Debbie Arrington

Seeds: Train to be a ‘green’ gardener

This native plant garden was featured on an Elk Grove Greener Garden tour. Learn how to create and maintain your own greener garden during a 10-week course.
This native plant garden was featured on an Elk Grove Greener Garden tour. Learn how to create and maintain your own greener garden during a 10-week course.

Every gardener wants a green thumb. But why stop there? This winter, become a totally “green” gardener.

“Green” gardeners know how to save water and make the most of the resources they have on hand. They nurture their soil along with their vegetables and flowers. They keep chemicals out of our rivers, lakes and oceans. They’re kind to wildlife and reap the benefits of “good” bugs.

And they grow amazing gardens, with bountiful harvests and beautiful plants.

Learn how to be a “green” gardener with the help of a 10-week course designed for local homeowners. It starts at 6:30 p.m. Thursday, Jan. 14, at the Roseville Utility Exploration Center (1501 Pleasant Grove Blvd., Roseville) and continues through March 17. The fee is $55 for Roseville residents, $65 for non-residents, including all course materials. (Sign up by calling 916-746-1550 or visit

A separate 10-week class, priced at $150, is geared to landscape professionals and will be held at the Sacramento Tree Foundation (191 Lathrop Way, Suite D, Sacramento) on Wednesday nights starting Jan. 27. (Register at by Thursday, Jan. 14.)

Cheryl Buckwalter of EcoLandscape is the facilitator for both courses. An expert in “river-friendly landscaping,” she’s taught hundreds of gardeners, both pros and hobbyists, how to be better stewards of their landscapes while helping the environment. These gardeners have created their own “greener” outdoor spaces, using the principles learned in EcoLandscape’s classes.

River-friendly landscaping is “an integrated, watershed-based approach to landscaping that works with nature to reduce waste, prevent pollution and support the integrity of the Sacramento region’s waterways,” she said.

“One distinction between (the two courses) is that this ‘at home’ series includes a class on edible gardening and one on landscape design,” Buckwalter explained. “Other class topics will be an overview of river-friendly landscaping, irrigation, (the concept of) right plant/right place, soil health, compost and mulches, pruning, integrated pest management, fertilizers and lawn care that includes lawn alternatives.”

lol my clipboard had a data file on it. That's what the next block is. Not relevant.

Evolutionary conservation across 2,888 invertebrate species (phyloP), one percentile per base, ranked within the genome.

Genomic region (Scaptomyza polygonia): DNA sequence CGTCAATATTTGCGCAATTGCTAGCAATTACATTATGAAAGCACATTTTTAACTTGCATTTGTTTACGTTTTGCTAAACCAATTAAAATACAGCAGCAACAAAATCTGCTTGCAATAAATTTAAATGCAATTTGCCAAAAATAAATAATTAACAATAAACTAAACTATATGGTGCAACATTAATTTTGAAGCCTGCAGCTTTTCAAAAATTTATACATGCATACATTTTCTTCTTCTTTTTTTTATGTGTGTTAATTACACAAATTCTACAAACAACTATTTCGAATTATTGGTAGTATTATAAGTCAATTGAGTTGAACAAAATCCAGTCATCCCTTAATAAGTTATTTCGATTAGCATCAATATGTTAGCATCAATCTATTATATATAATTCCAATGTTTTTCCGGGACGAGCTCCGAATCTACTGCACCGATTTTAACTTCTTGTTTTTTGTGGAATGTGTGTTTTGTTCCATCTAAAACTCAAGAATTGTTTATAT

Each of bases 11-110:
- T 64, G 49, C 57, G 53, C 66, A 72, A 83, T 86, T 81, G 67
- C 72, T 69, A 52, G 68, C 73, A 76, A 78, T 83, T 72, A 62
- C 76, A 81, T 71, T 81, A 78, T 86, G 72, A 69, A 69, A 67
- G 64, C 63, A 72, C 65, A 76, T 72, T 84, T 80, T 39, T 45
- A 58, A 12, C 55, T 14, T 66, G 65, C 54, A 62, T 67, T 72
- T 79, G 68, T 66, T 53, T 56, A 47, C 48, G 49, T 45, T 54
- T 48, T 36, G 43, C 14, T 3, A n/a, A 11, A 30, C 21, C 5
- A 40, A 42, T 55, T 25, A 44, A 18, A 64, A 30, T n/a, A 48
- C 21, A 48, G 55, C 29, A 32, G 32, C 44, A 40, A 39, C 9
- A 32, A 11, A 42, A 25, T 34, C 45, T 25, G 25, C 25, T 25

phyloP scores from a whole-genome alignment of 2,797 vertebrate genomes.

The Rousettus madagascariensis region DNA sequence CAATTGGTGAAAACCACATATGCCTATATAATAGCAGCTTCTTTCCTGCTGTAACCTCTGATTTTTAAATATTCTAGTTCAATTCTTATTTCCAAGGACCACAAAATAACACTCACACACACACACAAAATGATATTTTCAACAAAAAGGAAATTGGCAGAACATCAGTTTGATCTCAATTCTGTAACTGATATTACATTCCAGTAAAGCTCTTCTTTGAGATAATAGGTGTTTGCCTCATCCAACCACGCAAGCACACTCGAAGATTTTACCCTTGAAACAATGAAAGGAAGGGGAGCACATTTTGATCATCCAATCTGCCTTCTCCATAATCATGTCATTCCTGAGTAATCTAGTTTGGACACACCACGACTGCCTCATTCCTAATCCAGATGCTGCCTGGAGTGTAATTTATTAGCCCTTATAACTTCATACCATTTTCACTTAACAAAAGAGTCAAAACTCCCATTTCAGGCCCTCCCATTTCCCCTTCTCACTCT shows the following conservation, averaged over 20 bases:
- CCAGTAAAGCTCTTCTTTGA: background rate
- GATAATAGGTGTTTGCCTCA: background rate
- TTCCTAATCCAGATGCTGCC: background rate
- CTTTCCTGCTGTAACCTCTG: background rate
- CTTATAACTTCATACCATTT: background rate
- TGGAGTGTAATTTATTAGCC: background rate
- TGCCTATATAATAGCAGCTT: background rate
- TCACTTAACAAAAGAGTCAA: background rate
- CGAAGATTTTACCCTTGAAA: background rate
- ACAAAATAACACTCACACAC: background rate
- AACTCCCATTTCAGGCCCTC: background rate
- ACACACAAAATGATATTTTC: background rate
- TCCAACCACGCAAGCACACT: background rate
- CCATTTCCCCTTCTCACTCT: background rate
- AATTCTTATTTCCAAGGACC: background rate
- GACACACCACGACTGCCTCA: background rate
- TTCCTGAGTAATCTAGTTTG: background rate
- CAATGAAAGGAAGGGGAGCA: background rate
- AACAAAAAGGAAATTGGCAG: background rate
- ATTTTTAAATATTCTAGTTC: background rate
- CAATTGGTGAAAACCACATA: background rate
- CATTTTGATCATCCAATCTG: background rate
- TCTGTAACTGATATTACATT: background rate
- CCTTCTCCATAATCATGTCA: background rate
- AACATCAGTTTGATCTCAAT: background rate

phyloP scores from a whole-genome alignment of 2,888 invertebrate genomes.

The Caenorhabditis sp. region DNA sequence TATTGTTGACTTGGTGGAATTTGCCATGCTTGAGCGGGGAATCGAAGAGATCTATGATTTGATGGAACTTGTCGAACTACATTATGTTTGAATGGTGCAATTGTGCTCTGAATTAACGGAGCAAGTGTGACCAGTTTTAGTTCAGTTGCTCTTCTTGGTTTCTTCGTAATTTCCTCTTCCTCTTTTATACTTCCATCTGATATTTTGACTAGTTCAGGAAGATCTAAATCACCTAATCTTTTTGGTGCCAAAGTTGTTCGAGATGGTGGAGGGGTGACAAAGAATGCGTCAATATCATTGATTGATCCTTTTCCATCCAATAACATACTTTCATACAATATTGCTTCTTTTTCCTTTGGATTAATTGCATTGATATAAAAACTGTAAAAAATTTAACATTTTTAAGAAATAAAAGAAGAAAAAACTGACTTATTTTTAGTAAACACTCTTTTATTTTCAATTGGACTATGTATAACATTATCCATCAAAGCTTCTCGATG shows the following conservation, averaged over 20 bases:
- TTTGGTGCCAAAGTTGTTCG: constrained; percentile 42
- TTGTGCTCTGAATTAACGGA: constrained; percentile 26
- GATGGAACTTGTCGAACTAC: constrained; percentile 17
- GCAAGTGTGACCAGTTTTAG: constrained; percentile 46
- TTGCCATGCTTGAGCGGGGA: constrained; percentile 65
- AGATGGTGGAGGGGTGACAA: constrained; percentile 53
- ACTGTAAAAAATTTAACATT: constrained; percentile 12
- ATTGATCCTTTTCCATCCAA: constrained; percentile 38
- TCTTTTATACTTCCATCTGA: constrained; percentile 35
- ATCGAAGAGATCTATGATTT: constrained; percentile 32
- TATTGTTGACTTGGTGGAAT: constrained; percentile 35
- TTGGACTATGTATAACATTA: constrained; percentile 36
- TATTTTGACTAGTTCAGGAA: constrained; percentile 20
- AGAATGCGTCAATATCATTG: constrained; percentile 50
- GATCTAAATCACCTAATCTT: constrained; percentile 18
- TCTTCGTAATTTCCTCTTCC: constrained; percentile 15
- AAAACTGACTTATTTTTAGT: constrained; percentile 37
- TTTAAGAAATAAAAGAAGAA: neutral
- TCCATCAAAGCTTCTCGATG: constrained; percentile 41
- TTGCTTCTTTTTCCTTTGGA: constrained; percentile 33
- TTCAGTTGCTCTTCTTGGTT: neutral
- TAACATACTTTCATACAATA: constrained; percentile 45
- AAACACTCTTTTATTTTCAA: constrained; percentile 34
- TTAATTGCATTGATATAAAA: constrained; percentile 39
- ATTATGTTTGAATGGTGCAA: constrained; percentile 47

Three sessions of the pro course are devoted to irrigation, including conversion of traditional sprinklers to drip systems. El Niño or no El Niño, water conservation remains a top priority for local water districts and utilities. The 10-week class is co-sponsored by EcoLandscape, the Regional Water Authority, the California Department of Water Resources, Sacramento County Stormwater and the city of Sacramento.

Licensed landscapers who complete the course can earn continuing education credits from several professional associations as well as the title of “qualified green gardener.”

“This training program is for everyone who designs, installs, maintains and manages landscapes,” Buckwalter said. “During this wonderfully wet season with cooler temperatures, now is the perfect time to broaden your knowledge and add to your menu of environmentally-friendly services.”

Because folks with no green thumb tend to hire people who do.

The ocean needs friends, too

Our inland suburban gardens affect a lot more than our immediate neighborhoods. What flows off our landscape goes into streams and rivers – and eventually the Pacific Ocean. Clean California beaches start here.

That reminder comes from the Surfrider Foundation, which recently launched its own “Ocean-Friendly Garden” program. Find out details and tips at

Similar to river-friendly landscaping, ocean-friendly gardening concentrates on water – both its use and quality.

What’s an “ocean-friendly garden”? According to the foundation, it minimizes traditional turf and grass areas and instead focuses on creating a less-thirsty landscape with native plants.

Extra soil, used to create berms or swales, and mulch act as sponges to retain water, so plants have their own built-in reservoirs to keep them healthy, the foundation says. That “sponge effect” does more than hydrate plants; it can help prevent flooding during El Niño storms.

The goal is to limit runoff as well as use, notes the foundation. All water – rainwater or water used intentionally for irrigation – that isn’t absorbed by your soil runs off your property and into the street, picking up such pollutants as fertilizers, pesticides, automobile oil, brake pad dust and exhaust. That runoff goes untreated into storm drains that lead to the ocean.

Such urban runoff is the No. 1 cause of ocean pollution, the foundation says. Less runoff means cleaner water and beaches. That’s something everyone, not just gardeners, can appreciate.